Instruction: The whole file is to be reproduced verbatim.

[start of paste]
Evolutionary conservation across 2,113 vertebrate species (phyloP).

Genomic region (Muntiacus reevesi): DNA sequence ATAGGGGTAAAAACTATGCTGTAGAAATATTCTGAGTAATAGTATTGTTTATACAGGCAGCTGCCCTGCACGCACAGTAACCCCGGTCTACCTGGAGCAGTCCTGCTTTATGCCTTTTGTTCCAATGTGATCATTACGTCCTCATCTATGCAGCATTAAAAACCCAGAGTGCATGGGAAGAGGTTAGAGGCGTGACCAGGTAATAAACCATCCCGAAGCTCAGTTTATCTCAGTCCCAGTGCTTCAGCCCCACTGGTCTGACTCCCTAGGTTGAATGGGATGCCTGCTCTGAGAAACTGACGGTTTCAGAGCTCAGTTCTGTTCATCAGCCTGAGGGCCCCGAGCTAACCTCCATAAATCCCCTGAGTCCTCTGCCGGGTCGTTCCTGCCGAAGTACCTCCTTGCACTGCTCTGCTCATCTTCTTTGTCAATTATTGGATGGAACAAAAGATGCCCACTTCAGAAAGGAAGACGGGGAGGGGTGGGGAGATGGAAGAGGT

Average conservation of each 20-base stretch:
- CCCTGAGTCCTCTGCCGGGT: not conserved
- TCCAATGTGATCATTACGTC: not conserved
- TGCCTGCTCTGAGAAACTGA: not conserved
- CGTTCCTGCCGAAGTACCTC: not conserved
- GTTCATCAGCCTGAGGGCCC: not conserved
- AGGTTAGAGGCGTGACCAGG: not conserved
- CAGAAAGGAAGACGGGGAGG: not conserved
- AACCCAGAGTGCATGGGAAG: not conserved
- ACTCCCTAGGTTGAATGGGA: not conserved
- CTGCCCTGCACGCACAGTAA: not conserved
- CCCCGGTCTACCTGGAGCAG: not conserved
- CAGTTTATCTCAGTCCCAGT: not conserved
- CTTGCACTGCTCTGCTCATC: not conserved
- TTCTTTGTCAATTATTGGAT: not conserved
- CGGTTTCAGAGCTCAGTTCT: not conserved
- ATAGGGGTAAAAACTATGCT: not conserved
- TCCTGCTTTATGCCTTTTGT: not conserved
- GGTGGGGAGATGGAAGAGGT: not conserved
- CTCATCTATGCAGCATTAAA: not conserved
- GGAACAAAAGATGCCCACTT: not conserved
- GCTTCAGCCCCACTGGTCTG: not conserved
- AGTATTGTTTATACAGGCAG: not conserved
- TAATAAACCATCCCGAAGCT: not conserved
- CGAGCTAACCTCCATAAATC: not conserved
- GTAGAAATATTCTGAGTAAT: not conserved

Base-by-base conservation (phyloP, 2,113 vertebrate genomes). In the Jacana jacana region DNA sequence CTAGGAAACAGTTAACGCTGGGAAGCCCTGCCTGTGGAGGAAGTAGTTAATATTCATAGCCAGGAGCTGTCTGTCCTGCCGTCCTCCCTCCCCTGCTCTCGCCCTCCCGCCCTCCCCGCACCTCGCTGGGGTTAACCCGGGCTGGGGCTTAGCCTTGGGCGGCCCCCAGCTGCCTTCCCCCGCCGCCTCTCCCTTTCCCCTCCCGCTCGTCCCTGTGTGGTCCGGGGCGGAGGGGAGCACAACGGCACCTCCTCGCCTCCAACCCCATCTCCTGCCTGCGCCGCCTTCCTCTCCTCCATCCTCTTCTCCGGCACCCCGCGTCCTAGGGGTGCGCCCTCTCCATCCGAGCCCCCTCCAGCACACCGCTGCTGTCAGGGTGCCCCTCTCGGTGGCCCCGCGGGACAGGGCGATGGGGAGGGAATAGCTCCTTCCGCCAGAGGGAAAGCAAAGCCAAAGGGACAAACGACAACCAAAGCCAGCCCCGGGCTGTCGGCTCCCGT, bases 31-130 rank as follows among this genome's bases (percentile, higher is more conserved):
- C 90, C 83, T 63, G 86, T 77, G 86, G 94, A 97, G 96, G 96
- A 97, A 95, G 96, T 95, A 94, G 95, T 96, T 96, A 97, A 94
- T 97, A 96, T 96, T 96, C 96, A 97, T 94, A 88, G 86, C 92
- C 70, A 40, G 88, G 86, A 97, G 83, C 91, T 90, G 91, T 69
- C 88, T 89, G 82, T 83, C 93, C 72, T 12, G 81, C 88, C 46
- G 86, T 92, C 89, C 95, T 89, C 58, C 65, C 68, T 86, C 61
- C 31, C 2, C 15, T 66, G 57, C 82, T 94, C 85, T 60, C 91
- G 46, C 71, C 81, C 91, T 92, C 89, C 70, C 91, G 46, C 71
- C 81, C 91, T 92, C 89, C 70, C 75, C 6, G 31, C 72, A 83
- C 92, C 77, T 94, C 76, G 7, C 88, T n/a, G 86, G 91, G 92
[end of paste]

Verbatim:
Evolutionary conservation across 2,113 vertebrate species (phyloP).

Genomic region (Muntiacus reevesi): DNA sequence ATAGGGGTAAAAACTATGCTGTAGAAATATTCTGAGTAATAGTATTGTTTATACAGGCAGCTGCCCTGCACGCACAGTAACCCCGGTCTACCTGGAGCAGTCCTGCTTTATGCCTTTTGTTCCAATGTGATCATTACGTCCTCATCTATGCAGCATTAAAAACCCAGAGTGCATGGGAAGAGGTTAGAGGCGTGACCAGGTAATAAACCATCCCGAAGCTCAGTTTATCTCAGTCCCAGTGCTTCAGCCCCACTGGTCTGACTCCCTAGGTTGAATGGGATGCCTGCTCTGAGAAACTGACGGTTTCAGAGCTCAGTTCTGTTCATCAGCCTGAGGGCCCCGAGCTAACCTCCATAAATCCCCTGAGTCCTCTGCCGGGTCGTTCCTGCCGAAGTACCTCCTTGCACTGCTCTGCTCATCTTCTTTGTCAATTATTGGATGGAACAAAAGATGCCCACTTCAGAAAGGAAGACGGGGAGGGGTGGGGAGATGGAAGAGGT

Average conservation of each 20-base stretch:
- CCCTGAGTCCTCTGCCGGGT: not conserved
- TCCAATGTGATCATTACGTC: not conserved
- TGCCTGCTCTGAGAAACTGA: not conserved
- CGTTCCTGCCGAAGTACCTC: not conserved
- GTTCATCAGCCTGAGGGCCC: not conserved
- AGGTTAGAGGCGTGACCAGG: not conserved
- CAGAAAGGAAGACGGGGAGG: not conserved
- AACCCAGAGTGCATGGGAAG: not conserved
- ACTCCCTAGGTTGAATGGGA: not conserved
- CTGCCCTGCACGCACAGTAA: not conserved
- CCCCGGTCTACCTGGAGCAG: not conserved
- CAGTTTATCTCAGTCCCAGT: not conserved
- CTTGCACTGCTCTGCTCATC: not conserved
- TTCTTTGTCAATTATTGGAT: not conserved
- CGGTTTCAGAGCTCAGTTCT: not conserved
- ATAGGGGTAAAAACTATGCT: not conserved
- TCCTGCTTTATGCCTTTTGT: not conserved
- GGTGGGGAGATGGAAGAGGT: not conserved
- CTCATCTATGCAGCATTAAA: not conserved
- GGAACAAAAGATGCCCACTT: not conserved
- GCTTCAGCCCCACTGGTCTG: not conserved
- AGTATTGTTTATACAGGCAG: not conserved
- TAATAAACCATCCCGAAGCT: not conserved
- CGAGCTAACCTCCATAAATC: not conserved
- GTAGAAATATTCTGAGTAAT: not conserved

Base-by-base conservation (phyloP, 2,113 vertebrate genomes). In the Jacana jacana region DNA sequence CTAGGAAACAGTTAACGCTGGGAAGCCCTGCCTGTGGAGGAAGTAGTTAATATTCATAGCCAGGAGCTGTCTGTCCTGCCGTCCTCCCTCCCCTGCTCTCGCCCTCCCGCCCTCCCCGCACCTCGCTGGGGTTAACCCGGGCTGGGGCTTAGCCTTGGGCGGCCCCCAGCTGCCTTCCCCCGCCGCCTCTCCCTTTCCCCTCCCGCTCGTCCCTGTGTGGTCCGGGGCGGAGGGGAGCACAACGGCACCTCCTCGCCTCCAACCCCATCTCCTGCCTGCGCCGCCTTCCTCTCCTCCATCCTCTTCTCCGGCACCCCGCGTCCTAGGGGTGCGCCCTCTCCATCCGAGCCCCCTCCAGCACACCGCTGCTGTCAGGGTGCCCCTCTCGGTGGCCCCGCGGGACAGGGCGATGGGGAGGGAATAGCTCCTTCCGCCAGAGGGAAAGCAAAGCCAAAGGGACAAACGACAACCAAAGCCAGCCCCGGGCTGTCGGCTCCCGT, bases 31-130 rank as follows among this genome's bases (percentile, higher is more conserved):
- C 90, C 83, T 63, G 86, T 77, G 86, G 94, A 97, G 96, G 96
- A 97, A 95, G 96, T 95, A 94, G 95, T 96, T 96, A 97, A 94
- T 97, A 96, T 96, T 96, C 96, A 97, T 94, A 88, G 86, C 92
- C 70, A 40, G 88, G 86, A 97, G 83, C 91, T 90, G 91, T 69
- C 88, T 89, G 82, T 83, C 93, C 72, T 12, G 81, C 88, C 46
- G 86, T 92, C 89, C 95, T 89, C 58, C 65, C 68, T 86, C 61
- C 31, C 2, C 15, T 66, G 57, C 82, T 94, C 85, T 60, C 91
- G 46, C 71, C 81, C 91, T 92, C 89, C 70, C 91, G 46, C 71
- C 81, C 91, T 92, C 89, C 70, C 75, C 6, G 31, C 72, A 83
- C 92, C 77, T 94, C 76, G 7, C 88, T n/a, G 86, G 91, G 92